24th September 2013

How best to insure against waste-related fires

In May of this year, a fire broke out at our client’s material recycling facilities.

This led to thousands of tonnes of recyclable material having to be disposed of, as well as a loss of business while the site was closed. Another fire at a Birmingham recycling plant made national news, when a rogue Chinese lantern landed in a pile of exposed plastic waste. The resulting damage was estimated to be in the region of £20 million.

These are just two examples of high-profile losses in the waste industry caused by fire damage that have occurred in the past year. While the debate rages on as to whether waste needs to be stored inside rather than in the open air in order to reduce the chance of fire, the risk still remains. Once a fire sparks to life, it is notoriously difficult to extinguish, even with the efforts of emergency services and gallons of water.

Having dealt with the majority of these major claims, Harris Balcombe has developed a thorough understanding of the problems and issues waste companies face when searching for insurance cover, and the challenges they run into when making a claim. There are some particular requirements that need to be taken into account when considering the insurance of these types of risks. The insurance industry as a whole does not operate in a way that corresponds with the process and value of waste recycling, so when assessing the details of the policy it is essential to ensure that the facility is compliant with the warranties and conditions.

Removing fire-damaged waste material

This is the first major consideration. Most of the time, the Environment Agency will insist that the waste is no longer fit for recycling, and must be sent to a landfill site instead. Further complications arise from the waste naturally getting soaked during the attempts to extinguish the fire. Wet waste cannot be processed by the normal dry recycling machines, commonly known as a Material Recycling Facility (MRF), and will also weigh significantly more, having absorbed the water. Add that to the fact that the cost of transporting waste to landfill sites is based on the weight of the load, and it’s easy to see how the expenses start to spiral rapidly upwards.

This is why Stock Debris Removal cover is absolutely essential. There needs to be sufficient cover for the realistic cost of removing potentially thousands of tonnes from the loss site to a landfill site.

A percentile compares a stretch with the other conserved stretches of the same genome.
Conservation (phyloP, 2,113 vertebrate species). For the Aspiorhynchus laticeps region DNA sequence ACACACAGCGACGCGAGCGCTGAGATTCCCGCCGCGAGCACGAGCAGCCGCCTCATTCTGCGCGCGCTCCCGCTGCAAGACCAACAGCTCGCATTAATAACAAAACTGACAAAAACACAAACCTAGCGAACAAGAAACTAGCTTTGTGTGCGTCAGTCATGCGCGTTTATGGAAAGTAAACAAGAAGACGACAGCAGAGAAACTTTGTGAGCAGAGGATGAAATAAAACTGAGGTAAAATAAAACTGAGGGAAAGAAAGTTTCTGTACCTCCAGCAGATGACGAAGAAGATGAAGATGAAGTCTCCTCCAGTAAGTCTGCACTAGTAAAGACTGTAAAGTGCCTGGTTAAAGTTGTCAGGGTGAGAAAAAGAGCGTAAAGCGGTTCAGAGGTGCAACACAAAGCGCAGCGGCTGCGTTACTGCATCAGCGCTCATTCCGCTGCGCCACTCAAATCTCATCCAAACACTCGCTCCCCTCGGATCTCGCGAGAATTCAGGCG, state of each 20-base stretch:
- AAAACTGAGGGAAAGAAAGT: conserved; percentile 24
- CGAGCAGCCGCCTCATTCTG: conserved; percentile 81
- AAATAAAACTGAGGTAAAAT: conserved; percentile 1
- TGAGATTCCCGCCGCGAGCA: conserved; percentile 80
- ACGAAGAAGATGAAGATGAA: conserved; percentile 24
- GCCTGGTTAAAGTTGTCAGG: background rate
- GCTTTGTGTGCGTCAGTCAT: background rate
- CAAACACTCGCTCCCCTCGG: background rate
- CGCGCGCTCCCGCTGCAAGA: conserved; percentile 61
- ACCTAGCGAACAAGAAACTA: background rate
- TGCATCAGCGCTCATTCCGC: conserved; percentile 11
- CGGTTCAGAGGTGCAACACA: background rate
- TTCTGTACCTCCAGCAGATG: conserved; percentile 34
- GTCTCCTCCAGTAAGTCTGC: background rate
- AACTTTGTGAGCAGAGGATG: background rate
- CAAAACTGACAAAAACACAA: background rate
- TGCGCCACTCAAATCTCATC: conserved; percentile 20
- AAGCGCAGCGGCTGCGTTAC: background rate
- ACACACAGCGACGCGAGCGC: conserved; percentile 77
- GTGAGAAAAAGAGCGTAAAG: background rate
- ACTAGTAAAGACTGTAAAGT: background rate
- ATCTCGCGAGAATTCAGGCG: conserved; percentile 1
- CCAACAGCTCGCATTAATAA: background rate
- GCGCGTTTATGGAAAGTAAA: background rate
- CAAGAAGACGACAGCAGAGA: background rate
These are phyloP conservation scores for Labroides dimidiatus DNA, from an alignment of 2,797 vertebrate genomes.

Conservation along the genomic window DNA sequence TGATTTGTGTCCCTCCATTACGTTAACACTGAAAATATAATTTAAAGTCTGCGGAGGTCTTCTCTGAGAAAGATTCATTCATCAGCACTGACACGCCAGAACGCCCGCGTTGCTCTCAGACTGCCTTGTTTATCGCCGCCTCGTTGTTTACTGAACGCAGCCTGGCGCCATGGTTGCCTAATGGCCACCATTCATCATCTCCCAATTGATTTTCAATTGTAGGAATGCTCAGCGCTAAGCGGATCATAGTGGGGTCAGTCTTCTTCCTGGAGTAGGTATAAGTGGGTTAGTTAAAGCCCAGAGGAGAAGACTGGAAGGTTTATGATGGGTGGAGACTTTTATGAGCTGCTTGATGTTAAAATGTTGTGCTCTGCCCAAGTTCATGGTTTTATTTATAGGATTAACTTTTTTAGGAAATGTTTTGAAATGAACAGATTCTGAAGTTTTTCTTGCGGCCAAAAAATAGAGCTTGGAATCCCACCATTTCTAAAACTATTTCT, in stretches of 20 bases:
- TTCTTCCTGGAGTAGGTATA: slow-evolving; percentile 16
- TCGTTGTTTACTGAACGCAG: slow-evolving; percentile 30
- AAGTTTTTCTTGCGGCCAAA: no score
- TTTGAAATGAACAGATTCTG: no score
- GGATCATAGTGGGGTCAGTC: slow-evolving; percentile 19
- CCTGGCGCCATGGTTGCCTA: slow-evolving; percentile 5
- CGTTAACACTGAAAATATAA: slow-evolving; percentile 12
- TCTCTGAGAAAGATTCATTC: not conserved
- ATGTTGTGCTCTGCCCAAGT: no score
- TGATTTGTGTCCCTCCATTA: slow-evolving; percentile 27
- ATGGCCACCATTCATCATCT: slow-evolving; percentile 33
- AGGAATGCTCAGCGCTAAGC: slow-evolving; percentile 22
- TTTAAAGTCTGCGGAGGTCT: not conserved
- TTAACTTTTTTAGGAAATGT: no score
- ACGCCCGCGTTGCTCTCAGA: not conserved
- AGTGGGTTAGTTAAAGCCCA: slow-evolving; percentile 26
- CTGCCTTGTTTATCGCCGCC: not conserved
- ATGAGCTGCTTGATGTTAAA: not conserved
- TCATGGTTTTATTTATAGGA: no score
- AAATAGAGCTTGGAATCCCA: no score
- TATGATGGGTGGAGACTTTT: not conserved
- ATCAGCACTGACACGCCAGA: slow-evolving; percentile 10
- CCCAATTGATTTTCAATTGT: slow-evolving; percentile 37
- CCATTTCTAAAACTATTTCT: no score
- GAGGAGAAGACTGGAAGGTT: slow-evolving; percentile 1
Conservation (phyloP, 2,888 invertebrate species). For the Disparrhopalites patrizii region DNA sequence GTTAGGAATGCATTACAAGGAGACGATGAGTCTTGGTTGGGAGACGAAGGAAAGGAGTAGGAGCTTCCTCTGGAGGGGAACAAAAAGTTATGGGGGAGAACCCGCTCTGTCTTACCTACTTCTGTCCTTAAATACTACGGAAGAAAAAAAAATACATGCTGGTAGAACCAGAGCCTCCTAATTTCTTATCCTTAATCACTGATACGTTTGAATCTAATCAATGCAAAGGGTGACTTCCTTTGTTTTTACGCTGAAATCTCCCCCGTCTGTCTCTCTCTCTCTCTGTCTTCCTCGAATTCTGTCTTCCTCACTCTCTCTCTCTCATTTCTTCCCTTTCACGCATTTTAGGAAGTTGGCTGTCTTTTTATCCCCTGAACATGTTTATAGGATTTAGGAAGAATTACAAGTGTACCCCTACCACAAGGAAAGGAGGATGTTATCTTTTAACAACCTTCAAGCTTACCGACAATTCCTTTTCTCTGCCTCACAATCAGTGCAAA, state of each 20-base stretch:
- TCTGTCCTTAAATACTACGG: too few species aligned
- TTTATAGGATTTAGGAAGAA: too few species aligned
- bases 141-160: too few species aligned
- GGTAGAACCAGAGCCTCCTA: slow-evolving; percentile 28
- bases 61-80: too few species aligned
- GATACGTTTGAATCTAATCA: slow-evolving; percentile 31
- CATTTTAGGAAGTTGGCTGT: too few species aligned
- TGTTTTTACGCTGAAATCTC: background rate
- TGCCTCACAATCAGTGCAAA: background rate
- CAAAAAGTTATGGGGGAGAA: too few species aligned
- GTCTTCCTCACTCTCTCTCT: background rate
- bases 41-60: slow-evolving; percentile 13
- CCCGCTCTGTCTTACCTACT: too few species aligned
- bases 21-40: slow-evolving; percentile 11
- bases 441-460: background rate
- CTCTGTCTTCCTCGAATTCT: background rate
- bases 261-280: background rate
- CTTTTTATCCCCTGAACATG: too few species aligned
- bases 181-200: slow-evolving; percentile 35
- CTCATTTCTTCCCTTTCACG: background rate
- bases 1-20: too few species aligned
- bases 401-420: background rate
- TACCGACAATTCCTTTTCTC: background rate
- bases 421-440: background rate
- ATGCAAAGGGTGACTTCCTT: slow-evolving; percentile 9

The impact of insurance choices

Many business insurance policies are still set up on a ‘traditional’ basis, attaching values to incoming waste, labelling it as a purchase and establishing a rate of gross profit. However, most waste recyclers do not actually purchase the waste; usually unprocessed waste is delivered to them, and the incoming waste handler is charged a gate fee.

This is contradictory to the corresponding cover, as the waste recycler may have ongoing contracts that oblige them to take waste from clients, regardless of their continued ability to process it. This usually results in the recycler having to pay for the waste to be recycled at a separate facility, often one owned by a competitor. For precisely this reason we would advise insuring on the basis of turnover, rather than gross profit.

Another issue that frequently affects waste recyclers relates to unprocessed waste. Insurers have been known to input clauses stating that unprocessed waste must be removed by the end of the working day, but with plants that receive and process waste 24 hours a day, this is not only impractical but a technical impossibility. With 24/7 operation, when exactly does the working day end?

Indoor or outdoor storage?

Due to the rise in fire incidents at waste facilities over the last year, insurers are imposing onerous conditions and adding large excesses on the cover they provide. One example includes an insurer requesting that computer-controlled water cannons be installed within an MRF, in order to extinguish a fire immediately rather than rely on a sprinkler system. Other requirements include an insistence on waste being stored solely indoors, where it is safely protected from both arson and public carelessness, but these indoor facilities currently represent a huge expense. The business rates associated with these buildings can be up to ten times greater than those for uncovered sites, not including the cost of the building itself and the expense of adding sprinklers. Half-covered storage facilities have been suggested as the most reasonable compromise, with the covered half equipped with sprinklers to ensure safety.

There is no one solution to comprehensively preventing waste related fires, but with the right insurance policies, correct extinguishing mechanisms and Harris Balcombe’s expert assistance, the damage can be minimised.

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